Block on Trump's Asylum Ban Upheld by Supreme Court
Tarra Simmons was troubled on every side, locked in a prison of her own making.
Incarcerated on drug and theft charges, she stared at the walls for almost two years. She never imagined what she recently experienced when she passed the bar exam.
"This day is the finale of a really long and hard journey that started when I was in prison," Simmons told the Associated Press. "When I was at my lowest moment, I never thought that it would be this amazing."Sends a Message
Everyone who has survived law school and the bar exam knows the feeling. But when Simmons was sworn in as a member of the Washington State Bar last week, she wanted everyone to know something more.
"I hope that this sends a message to people that you are never defined by your worst mistakes," she told a television audience.
The odds were against her since childhood. She was born to parents with substance abuse problems, raised in poverty, and surrounded by crime.
With periods of homelessness, she ran away at age 13. The turning point came when she went to jail in 2011 for organized retail theft, drug possession, and unlawful possession of a firearm. At that point, she resolved to change her life.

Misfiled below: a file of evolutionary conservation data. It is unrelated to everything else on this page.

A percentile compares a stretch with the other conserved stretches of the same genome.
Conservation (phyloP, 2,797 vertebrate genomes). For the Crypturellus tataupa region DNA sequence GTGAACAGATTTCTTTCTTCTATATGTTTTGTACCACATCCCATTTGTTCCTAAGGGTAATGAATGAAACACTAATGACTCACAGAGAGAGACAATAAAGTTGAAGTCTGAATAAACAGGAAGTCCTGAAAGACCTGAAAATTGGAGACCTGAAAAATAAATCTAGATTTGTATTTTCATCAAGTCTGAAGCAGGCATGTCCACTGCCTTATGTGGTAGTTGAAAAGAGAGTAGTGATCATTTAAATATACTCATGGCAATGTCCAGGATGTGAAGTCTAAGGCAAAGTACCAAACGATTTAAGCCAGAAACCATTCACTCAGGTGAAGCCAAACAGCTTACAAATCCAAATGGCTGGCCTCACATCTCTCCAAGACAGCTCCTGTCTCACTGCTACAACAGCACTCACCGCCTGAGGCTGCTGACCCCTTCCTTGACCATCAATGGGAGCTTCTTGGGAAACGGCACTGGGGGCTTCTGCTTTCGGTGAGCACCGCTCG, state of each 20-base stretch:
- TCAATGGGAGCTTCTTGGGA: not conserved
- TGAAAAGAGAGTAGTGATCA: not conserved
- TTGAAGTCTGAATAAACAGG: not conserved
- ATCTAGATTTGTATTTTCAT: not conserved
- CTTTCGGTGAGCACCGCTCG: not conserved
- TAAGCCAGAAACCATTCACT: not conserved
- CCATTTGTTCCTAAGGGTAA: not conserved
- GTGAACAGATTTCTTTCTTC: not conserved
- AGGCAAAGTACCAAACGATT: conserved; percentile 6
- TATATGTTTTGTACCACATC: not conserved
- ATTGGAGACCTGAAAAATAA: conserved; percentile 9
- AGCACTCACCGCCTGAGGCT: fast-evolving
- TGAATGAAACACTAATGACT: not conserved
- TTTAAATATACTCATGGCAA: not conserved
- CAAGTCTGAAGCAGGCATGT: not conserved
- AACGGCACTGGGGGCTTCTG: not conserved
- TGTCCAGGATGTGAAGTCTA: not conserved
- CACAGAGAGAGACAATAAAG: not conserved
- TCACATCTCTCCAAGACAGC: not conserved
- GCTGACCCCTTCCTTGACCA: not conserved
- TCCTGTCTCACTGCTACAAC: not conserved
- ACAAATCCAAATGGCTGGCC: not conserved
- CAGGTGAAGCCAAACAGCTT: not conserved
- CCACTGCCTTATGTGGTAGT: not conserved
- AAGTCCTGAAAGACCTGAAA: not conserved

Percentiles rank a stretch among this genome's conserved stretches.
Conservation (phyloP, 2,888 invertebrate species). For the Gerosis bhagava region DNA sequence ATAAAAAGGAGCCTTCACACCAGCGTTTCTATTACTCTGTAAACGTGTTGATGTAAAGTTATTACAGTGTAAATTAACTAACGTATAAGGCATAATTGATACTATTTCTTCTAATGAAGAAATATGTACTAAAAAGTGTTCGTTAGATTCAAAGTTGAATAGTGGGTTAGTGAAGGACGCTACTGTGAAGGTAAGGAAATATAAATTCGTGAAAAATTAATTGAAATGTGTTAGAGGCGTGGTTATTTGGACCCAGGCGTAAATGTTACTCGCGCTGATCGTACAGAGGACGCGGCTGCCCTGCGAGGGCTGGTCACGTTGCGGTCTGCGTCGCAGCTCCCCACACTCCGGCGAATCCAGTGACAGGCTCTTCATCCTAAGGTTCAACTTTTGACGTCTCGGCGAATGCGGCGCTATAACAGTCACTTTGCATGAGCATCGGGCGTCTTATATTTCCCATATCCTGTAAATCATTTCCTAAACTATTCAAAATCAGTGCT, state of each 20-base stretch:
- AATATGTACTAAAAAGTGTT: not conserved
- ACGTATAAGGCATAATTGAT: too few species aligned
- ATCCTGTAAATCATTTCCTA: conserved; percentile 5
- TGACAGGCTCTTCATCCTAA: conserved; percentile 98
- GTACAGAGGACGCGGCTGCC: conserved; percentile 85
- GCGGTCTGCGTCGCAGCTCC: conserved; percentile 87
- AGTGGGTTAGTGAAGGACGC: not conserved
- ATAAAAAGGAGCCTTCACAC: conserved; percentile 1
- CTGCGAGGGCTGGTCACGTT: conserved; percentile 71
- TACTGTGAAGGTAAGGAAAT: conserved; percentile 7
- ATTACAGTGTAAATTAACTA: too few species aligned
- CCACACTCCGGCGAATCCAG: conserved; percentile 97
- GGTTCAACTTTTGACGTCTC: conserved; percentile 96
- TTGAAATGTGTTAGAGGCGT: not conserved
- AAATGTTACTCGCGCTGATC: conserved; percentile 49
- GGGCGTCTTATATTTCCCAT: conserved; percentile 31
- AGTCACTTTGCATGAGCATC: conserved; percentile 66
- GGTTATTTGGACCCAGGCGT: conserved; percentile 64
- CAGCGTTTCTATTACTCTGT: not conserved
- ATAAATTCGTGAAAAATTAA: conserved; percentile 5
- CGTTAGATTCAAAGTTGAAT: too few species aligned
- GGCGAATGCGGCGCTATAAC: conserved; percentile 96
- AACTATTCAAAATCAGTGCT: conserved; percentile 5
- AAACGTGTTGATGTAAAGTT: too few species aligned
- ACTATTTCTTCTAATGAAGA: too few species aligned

Simmons sought treatment while in prison, and she began serving her community as an advocate for legal aid when she was released. She graduated magna cum laude from the Seattle University School of Law in 2017.
But then the Washington State Bar denied her application to sit for the bar exam because of her criminal history. The Washington Supreme Court reversed, saying "one's past does not dictate one's future."
With the bar exam behind her, Simmons says she will continue a fellowship she won for public interest work. But now she can represent people in court.
"There's a lot of people like me with great potential who've also earned a second chance, but need pro bono representation so they can also move forward in life," she told the ABA Journal.
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